Book review: Patrick Somerville's This Bright River | Bleader

Book review: Patrick Somerville's This Bright River


Sign up for our newsletters Subscribe


After years of seeming to be at sea, Benjamin Hanson returns to his childhood home in Wisconsin in 2008 when his parents ask him to ready his deceased uncle's property for sale. A former burnout and convict, Ben has no money or prospects, and his only marketable skills are his knacks for standardized-test taking and puzzle making. Ben clearly is still devastated by the death of his geologist older cousin Wayne at the family cabin on the Bright River 12 winters earlier. While prepping his uncle's home Ben finds Wayne's old school stuff, including a nonsensical poem resembling a puzzle that turns Wayne's demise into an inscrutable riddle Ben wants to solve. In a second narrative thread, Somerville introduces Lauren, a quick-witted and assiduous doctor who worked at a refugee camp until it was attacked by guerrillas and then at a clinic in Zurich until her marriage ended traumatically. Ben and Lauren, who went to high school together, weren’t friends. But after some fortuitous meetings in town and a seemingly accidental encounter with a menacing man in Madison, Lauren reveals her past—and a long sequence of nightmarish secrets—to Ben.

Somerville's control over the levers of compassion is expert as he draws Ben and Lauren closer together: their inner monologues do not sparkle, and the dialogue is often lackluster, but the personalities Somerville renders are irresistibly believable and totally sympathetic. If the prose is unimaginative, if there's a poverty in the diction, rest assured that Somerville is responding to some embedded truth in his fictional universe. In this case, the worldview of the doomed Wayne Hanson, who sees words at best as rocks in the riverbed, bearing the action along, and at worst as the foundation of the Big Deceit, the nonsensical lies people tell each other, that he expects to be ground out of existence in geologic time when the bedrock of humanity cracks and swirls to dust. What baffles Wayne is the lack of power words have to subvert the human capacity for violence. Why, he asks, could the Word of God not stop his ancestors from heaping cruelties on this country’s indigenous peoples? How is it that explorers coming from abroad could record their pleasure at hearing boulders, undisturbed for hundreds of years, groaning and tumbling at river bottom? What is the use of the boons of civilization if they can’t keep strangers from hurting your family? Though rivers run and churn, and their waters are different every time you look, families can yet come to live comfortably in the eddies. As Ben observes, harm on purpose is not one-sided: if you indulge revenge as reprisal for harm, sooner or later, "You're just a big walking principle." Family may complicate reinvention, but the thing about a river is that it reinvents itself constantly, and sometimes even someone like Ben can surprise himself.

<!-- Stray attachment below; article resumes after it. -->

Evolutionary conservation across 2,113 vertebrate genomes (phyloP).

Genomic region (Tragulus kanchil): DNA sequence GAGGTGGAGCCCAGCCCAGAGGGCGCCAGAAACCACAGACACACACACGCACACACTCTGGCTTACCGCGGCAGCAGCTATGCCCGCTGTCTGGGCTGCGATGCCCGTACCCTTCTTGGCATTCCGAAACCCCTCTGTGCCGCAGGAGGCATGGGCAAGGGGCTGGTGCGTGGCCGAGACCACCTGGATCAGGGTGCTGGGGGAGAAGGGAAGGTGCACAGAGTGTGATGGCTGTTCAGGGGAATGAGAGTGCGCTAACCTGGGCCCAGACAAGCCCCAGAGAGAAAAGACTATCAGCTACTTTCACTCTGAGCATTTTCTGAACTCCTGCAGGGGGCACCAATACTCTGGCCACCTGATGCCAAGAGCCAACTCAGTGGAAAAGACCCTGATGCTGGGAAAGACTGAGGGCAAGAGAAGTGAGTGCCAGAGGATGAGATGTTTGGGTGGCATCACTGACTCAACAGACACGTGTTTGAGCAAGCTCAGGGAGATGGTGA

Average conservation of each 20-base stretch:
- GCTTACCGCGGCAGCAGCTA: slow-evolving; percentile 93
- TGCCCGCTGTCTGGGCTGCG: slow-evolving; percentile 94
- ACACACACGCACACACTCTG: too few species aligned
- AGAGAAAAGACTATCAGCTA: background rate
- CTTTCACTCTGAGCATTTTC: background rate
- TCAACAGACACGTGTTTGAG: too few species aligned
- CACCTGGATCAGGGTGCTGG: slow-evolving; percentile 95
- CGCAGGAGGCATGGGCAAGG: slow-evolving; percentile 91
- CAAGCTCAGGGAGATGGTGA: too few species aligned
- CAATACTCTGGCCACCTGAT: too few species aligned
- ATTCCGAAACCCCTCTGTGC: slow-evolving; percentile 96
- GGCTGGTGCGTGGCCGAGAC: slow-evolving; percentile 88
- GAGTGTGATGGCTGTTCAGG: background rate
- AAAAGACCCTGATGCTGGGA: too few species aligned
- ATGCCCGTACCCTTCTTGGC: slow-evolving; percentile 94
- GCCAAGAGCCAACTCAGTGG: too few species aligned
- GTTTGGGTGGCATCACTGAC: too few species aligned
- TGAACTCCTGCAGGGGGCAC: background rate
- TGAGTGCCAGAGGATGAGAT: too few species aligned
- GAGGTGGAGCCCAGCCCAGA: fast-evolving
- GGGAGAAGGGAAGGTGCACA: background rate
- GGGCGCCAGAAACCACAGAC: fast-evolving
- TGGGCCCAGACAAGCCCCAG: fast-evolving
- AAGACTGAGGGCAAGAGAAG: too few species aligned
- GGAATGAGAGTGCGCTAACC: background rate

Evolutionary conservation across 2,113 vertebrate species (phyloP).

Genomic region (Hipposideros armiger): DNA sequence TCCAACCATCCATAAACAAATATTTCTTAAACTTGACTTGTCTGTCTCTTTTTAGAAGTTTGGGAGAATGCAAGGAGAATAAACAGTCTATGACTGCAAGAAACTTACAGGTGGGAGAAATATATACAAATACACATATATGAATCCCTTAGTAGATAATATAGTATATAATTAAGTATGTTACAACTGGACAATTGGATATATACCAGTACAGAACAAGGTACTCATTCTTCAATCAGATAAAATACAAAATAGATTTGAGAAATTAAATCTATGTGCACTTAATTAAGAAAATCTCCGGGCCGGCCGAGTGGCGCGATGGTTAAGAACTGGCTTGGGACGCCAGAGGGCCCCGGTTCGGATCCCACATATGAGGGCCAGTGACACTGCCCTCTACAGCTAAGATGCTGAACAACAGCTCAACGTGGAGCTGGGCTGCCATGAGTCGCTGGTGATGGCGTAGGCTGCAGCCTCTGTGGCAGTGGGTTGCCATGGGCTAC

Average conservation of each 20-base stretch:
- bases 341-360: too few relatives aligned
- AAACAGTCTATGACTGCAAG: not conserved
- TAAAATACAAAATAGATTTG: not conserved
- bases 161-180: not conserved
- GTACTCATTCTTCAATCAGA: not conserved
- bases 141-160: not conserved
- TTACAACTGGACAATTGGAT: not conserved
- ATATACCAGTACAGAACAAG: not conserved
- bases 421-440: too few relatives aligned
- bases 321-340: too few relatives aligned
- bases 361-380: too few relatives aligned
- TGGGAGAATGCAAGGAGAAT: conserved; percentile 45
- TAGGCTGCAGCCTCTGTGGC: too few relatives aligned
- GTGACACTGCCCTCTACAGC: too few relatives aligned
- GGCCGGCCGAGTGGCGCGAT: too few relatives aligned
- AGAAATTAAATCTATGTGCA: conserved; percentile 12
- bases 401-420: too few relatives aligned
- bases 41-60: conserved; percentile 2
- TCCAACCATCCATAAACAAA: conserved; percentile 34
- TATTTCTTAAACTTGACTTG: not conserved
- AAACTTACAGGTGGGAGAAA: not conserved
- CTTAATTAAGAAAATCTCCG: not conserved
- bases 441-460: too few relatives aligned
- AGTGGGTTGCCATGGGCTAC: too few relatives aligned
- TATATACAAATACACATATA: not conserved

Somerville reads from This Bright River tonight at the Book Cellar and Friday at Women & Children First.

Add a comment